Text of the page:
I loved gamebooks as a kid.  Choose Your Own Adventure, Time Machine, Find Your Fate, Which Way, Endless Quest, and the like.

I also remember FIghting Fantasy like Demons of the Deep, Seas of Blood, & Rebel Planet (I agree with gamebooks.org's reviewer that Rebel Planet is one awesome gamebook) and Way of the Tiger stuff like Avenger, and others where you had to roll dice during battles, select your skillset, and such.  It was like single player D&D.  

Good stuff, gamebooks.
5615  Media / Single-Player RPGs / Japanese RPGs you've spent the most time on? on: June 07, 2007, 08:49:52 AM
Longest for a single playthrough?  Easily Persona 2: Eternal Punishment.  The clock stopped at 99:59 but I think I clocked in 110 hours.  Most games I get burned out on after about 50 hours, but with Persona 2, 50 hours felt like I had only been playing for 50 minutes.  

Longest in terms of replays?  I replayed Revelations: Persona four or so times.  I think I sunk 200 hours into that one.  

Longest number of hours I've spent on a game in one sitting?  8 hours.  During one night many years ago, I played EVE: Burst Error from 9pm Friday night to 5am Saturday morning, only stopping twice to use the bathroom.  I was so compelled by the story that I couldn't stop playing.  

Longest period?  Phantasy Star Online.  I spent 500+ hours on that game.  It's the first and last online RPG I've played.
5616  Media / Single-Player RPGs / Greatest line in an RPG ever! on: June 06, 2007, 03:46:23 PM
I think some of the best lines have come from changing characters' names in Final Fantasy games.  

In FF7, if you rename Barret "Mr. T" (which I'm sure most, if not all, of you did) then you get gems like:
Aeris: Thank you Mister Mr. T
Barret: Don't call me Mister Mr. T.  That don't sound right.  

Or in FF8, one of the board members back in the day renamed Griever to "YourAss" so then Ultimecia would say "I shall now junction myself unto YourAss."  

And I know someone here must've renamed Squall to Emo Kid in FF8 and laughed when Emo Kid says "I'm more complex than you think" to Quistis.

In FF9, I just had to rename Amarant to F4G0T (the aforementioned board member renamed Cloud that in FF7 to seek funny lines) just so he could introduce himself as "the Flaming F4G0T."  And later on it was funny seeing Eiko say "F4G0T, are you being a bully again?"
5617  The Rest / General Discussions / GaGaGame Journal #5 on: June 05, 2007, 10:58:52 PM
Odin Sphere- I'm still in Cornelius' quest; I'm at the part where he's about to go to the fire kingdom.  His story seems to be faster going than Gwendolyn's tale and IMO more enjoyable.  That guy can bulldoze his way through throngs of baddies like mad; he's definitely more suited to my playing style.  

I'm going to need to make a whole bunch of praline chocolates for upcoming boss battles since with a Moon Pendant, my level 24 Cornelius has 641 HP (583 without the Moon Pendant.)  

I'm looking forward to seeing how Cornelius' tale ends.
5618  The Rest / General Discussions / GaGaGame Journal #5 on: June 04, 2007, 07:19:54 PM
The dating sim/love adventure parody in Super Paper Mario was awesome.

Anyway, in Odin Sphere I completed Gwendolyn's storyline and got past the first boss in Cornelius' storyline.  I prefer the way Cornelius handles.  His spin attack is awesome.  I feel like I have more control over it than I did with Gwen's flying leap attack.
5619  The Rest / General Discussions / Where did the effeminate male look come from in Japan? on: June 04, 2007, 07:13:01 PM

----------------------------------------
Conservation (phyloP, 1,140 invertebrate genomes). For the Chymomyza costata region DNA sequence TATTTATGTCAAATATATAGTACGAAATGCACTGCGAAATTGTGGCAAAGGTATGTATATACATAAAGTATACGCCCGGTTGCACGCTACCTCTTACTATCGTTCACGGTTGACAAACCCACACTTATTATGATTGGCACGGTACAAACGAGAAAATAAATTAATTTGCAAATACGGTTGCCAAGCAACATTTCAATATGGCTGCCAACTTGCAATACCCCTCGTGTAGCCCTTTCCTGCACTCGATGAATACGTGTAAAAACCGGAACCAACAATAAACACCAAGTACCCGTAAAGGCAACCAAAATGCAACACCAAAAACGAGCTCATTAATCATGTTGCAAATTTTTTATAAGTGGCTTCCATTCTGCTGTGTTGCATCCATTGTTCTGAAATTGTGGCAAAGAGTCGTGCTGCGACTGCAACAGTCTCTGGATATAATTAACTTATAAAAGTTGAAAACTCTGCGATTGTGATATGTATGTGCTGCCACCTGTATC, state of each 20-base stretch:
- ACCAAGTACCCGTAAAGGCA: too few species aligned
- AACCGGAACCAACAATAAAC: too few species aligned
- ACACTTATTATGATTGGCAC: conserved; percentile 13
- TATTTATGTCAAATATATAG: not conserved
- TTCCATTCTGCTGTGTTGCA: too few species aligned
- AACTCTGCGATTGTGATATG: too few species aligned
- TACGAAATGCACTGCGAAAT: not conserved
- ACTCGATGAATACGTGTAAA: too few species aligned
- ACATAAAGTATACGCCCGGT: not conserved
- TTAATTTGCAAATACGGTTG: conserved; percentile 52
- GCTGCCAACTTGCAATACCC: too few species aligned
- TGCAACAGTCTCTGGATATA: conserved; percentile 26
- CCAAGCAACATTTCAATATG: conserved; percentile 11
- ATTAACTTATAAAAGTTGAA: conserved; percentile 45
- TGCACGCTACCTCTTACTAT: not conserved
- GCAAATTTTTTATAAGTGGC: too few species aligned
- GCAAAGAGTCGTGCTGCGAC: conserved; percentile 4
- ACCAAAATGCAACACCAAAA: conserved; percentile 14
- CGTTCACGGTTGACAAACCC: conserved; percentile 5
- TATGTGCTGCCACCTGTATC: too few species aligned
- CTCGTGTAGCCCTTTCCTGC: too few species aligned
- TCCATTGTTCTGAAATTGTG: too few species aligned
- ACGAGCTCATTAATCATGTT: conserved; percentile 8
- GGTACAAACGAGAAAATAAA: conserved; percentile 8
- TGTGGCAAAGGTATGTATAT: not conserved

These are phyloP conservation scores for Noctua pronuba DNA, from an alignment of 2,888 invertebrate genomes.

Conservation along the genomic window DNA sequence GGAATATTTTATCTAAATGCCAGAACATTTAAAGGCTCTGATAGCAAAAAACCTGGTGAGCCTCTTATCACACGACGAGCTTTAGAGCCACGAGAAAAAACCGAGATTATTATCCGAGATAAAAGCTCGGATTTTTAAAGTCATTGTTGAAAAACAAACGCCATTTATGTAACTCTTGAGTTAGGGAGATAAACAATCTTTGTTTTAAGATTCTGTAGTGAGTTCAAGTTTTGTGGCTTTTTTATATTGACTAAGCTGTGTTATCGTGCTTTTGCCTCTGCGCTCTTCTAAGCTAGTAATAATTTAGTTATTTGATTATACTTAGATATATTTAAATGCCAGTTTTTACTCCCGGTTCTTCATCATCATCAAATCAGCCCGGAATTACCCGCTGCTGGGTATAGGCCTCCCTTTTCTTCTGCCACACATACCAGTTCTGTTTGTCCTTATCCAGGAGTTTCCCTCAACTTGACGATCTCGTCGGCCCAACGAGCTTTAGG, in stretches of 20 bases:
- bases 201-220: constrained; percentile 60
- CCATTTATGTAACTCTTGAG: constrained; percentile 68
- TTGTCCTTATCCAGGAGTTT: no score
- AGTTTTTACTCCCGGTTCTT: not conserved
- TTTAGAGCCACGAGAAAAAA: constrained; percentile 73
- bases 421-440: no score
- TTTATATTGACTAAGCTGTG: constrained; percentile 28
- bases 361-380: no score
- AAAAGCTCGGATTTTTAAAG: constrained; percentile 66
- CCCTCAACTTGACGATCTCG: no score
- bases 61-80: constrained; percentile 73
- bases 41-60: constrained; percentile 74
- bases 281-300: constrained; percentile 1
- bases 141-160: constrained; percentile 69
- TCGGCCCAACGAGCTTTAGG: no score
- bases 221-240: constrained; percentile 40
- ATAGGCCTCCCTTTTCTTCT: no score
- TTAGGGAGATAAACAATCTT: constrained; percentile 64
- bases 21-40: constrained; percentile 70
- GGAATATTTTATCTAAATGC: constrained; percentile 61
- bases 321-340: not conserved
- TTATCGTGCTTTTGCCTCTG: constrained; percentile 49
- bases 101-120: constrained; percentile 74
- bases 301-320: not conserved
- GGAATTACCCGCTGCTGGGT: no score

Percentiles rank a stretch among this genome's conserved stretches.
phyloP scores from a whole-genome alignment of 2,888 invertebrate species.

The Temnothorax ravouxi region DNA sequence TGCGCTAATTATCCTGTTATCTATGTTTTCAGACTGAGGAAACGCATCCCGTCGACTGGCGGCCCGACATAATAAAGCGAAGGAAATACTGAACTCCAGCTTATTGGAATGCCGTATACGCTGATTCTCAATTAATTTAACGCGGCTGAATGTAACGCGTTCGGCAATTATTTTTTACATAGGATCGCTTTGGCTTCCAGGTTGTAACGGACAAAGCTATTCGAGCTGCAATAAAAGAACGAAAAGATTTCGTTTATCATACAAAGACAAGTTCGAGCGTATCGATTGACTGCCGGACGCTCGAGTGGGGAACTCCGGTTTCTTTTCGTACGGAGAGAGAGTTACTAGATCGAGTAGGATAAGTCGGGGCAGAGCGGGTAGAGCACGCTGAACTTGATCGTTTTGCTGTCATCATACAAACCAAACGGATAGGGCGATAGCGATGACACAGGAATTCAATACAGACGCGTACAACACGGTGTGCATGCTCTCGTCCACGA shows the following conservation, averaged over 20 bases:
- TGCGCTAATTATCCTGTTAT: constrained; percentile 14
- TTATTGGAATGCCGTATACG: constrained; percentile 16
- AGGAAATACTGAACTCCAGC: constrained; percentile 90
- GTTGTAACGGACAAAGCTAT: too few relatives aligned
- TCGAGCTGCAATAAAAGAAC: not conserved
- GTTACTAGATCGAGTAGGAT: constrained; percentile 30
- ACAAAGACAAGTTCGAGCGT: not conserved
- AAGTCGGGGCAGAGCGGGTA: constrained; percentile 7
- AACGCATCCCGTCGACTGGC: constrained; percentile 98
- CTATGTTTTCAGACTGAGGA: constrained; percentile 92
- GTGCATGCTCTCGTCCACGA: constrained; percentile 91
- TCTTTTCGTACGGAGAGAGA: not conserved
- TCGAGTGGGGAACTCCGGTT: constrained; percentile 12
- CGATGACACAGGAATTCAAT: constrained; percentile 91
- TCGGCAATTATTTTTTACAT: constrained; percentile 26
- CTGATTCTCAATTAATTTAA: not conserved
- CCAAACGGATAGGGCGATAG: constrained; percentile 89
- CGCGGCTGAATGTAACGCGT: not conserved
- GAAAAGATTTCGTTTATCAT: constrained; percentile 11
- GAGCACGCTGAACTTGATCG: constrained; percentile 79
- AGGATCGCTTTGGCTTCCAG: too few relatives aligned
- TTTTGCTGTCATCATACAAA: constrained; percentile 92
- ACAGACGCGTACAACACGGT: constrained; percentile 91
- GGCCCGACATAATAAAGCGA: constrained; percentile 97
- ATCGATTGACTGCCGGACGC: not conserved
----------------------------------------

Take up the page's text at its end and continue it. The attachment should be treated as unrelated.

...in many cultures, for some doggone reason women were not allowed to act in stage dramas.  In Shakespeare's times, all the womens parts were played by young men and boys.  Yeah, imagine the first showing of Romeo and Juliet...

However in more modern times, androgyny seems to impart an air of mystery and a "huh?" factor.  Whether it's David Bowie, Boy George, or Marilyn Manson.  The whole androgynous male appearing akin to a "beautiful" woman is something that will almost always raise an eyebrow.

Even in ancient Indian art, it was not uncommon for the male Hindu gods (and even some male humans) to be drawn with long hair, lipstick, and adorned with jewels.  It's been suggested that the Japanese art took a cue from that so while the Japanese went ga-ga over the bishounen, Indian art mostly abandoned that in favor of "manly" looking men.  Japanese culture has had a fascination with Indian culture for a long time (and Indian culture is much older), so it's not too far off to suggest that they borrowed a few things here and there.
5620  The Rest / General Discussions / Where did the effeminate male look come from in Japan? on: June 04, 2007, 03:43:02 PM
I looked up bishounen in wikipedia and I'm sure doing searches using the term bishounen may find you more comprehensive information.  

Apparently, there is an art history context presenting males as very beautiful, almost like angels.  

http://en.wikipedia.org/wiki/Bishounen

The idea of the "beautiful man" is not exclusive to Japanese culture, though.  In Greek historical culture/mythology, beautiful young boys were desirable.  I believe even Hercules had a golden-locked young boy he spent quality time with.  And I don't think I need to mention glam rock.
5621  Media / Single-Player RPGs / Greatest line in an RPG ever! on: June 03, 2007, 11:22:15 PM
You could do an entire thread of favorite Ryudo quotes.  My favorite Ryudo quotes were "Princess, the powers of darkness aren't coming this way to tell us about the neighborhood bake sale.  We have to get out of here NOW!" and "What's up with you and this 'cleansing' thing?  Somehow I doubt your soldiers are carrying soap and bubble bath under their armor."  

I'm generally not a big fan of the Grandia series (the battle engine in the Grandia games divine; everything else is mediocre at best) but II was easily IMO the best Grandia game and Ryudo did have some zingers.  I'm with you Dice in the fact that Ryudo stopped being interesting when he stopped being a jackass and became a nice guy.